It was a brief glimpse of the Toronto Raptors’ future and a not-successful one at that.
But shortly after Jonas Valanciunas and the Lithuanian men’s basketball team were crushed by 102-79 by Argentina in their first preliminary round game, Luis Scola cautioned against reading anything at all into Valanciunas’s modest game.
“He has a lot of potential,” said Scola, a five-year NBA veteran and current member of the Phoenix Suns – repeating it for added emphasis. “I don’t think you can look at this game and say it was a good test for him, or that you can judge him on this one game. They didn’t play well. We did.”
Valanciunas, chosen fifth overall in the 2011 NBA draft, is expected to play a significant role for Lithuania in this tournament, which continues Tuesday with a game against Nigeria.
The selection of the 2011 FIBA European young men’s player of the year was derided by some in Toronto, who look at the inconsistency of Italian forward (and No. 1 pick in 2006) Andrea Bargnani and wonder if Raptors general manager Bryan Colangelo doesn’t have too much of an affinity for Europeans.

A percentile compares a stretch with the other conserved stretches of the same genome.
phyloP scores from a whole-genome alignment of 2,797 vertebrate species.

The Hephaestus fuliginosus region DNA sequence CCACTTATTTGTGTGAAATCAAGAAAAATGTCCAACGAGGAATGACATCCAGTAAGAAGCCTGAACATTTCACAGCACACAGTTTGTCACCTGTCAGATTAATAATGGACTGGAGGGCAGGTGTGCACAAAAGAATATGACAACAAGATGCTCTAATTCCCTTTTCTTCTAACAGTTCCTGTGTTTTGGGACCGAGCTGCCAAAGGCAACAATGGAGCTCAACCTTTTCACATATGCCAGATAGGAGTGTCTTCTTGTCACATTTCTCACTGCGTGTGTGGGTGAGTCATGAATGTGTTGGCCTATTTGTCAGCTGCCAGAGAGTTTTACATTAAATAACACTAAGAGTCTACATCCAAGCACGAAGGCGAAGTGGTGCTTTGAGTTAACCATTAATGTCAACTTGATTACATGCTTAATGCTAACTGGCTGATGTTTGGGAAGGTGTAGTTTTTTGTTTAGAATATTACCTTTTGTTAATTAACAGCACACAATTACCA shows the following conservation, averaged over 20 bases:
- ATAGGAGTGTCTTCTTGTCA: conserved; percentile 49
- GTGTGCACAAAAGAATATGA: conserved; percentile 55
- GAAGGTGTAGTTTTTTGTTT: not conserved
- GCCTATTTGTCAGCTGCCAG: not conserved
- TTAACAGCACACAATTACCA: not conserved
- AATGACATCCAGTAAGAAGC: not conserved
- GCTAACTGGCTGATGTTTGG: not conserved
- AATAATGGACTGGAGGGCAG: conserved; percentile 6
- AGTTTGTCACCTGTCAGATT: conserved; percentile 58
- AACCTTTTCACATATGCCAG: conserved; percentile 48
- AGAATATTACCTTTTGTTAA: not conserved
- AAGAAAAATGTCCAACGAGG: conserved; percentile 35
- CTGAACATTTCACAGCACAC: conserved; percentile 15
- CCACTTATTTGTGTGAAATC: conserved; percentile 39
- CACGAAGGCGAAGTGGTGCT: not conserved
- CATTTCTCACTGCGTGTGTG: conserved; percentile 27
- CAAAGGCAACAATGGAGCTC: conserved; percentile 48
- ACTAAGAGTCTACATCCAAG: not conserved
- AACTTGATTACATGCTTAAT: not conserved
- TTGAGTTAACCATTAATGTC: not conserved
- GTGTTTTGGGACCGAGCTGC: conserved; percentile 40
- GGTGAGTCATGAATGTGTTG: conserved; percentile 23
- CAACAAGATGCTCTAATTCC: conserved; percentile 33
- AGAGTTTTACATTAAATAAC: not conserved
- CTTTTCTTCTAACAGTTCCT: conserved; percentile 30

But even in a losing effort – on a night when he played just 14 minutes 16 seconds, going 3-for-4 with five rebounds and three fouls – he showed himself to be no Bargnani.
There is none of the sleepy-eyed sauntering back on defence. Valanciunas, who will join the Raptors at training camp, powers down the floor. And as he showed on a quick little jumper in the lane off a long pass – he charged into the lane, stopped dead in his track and flicked the ball over defender Andres Nocioni – he has good body control.
He is sturdy on his legs, and showed little fear of the muck and mire under the boards. But he was effectively benched by head coach Kestutis Kemzura after a couple of sequences where Scola, who scored 32 for Argentina, slipped by him.
“We failed defensively,” Kemzura said without pointing the finger directly at Valanciunas. “We did not do a good job of communicating.”
Kemzura’s decision not to use his big seven-footer was much-discussed by Lithuanian fans and the press online. It was an odd move, considering Valanciunas’s size created a matchup challenge for an Argentine team without a true centre. But a couple of fouls seemed to sour Kemzura on the 20-year-old. “I didn’t play well,” Valanciunas said with a frown. “I played not my best game, and our coach is coaching to win, not give me [playing] time.”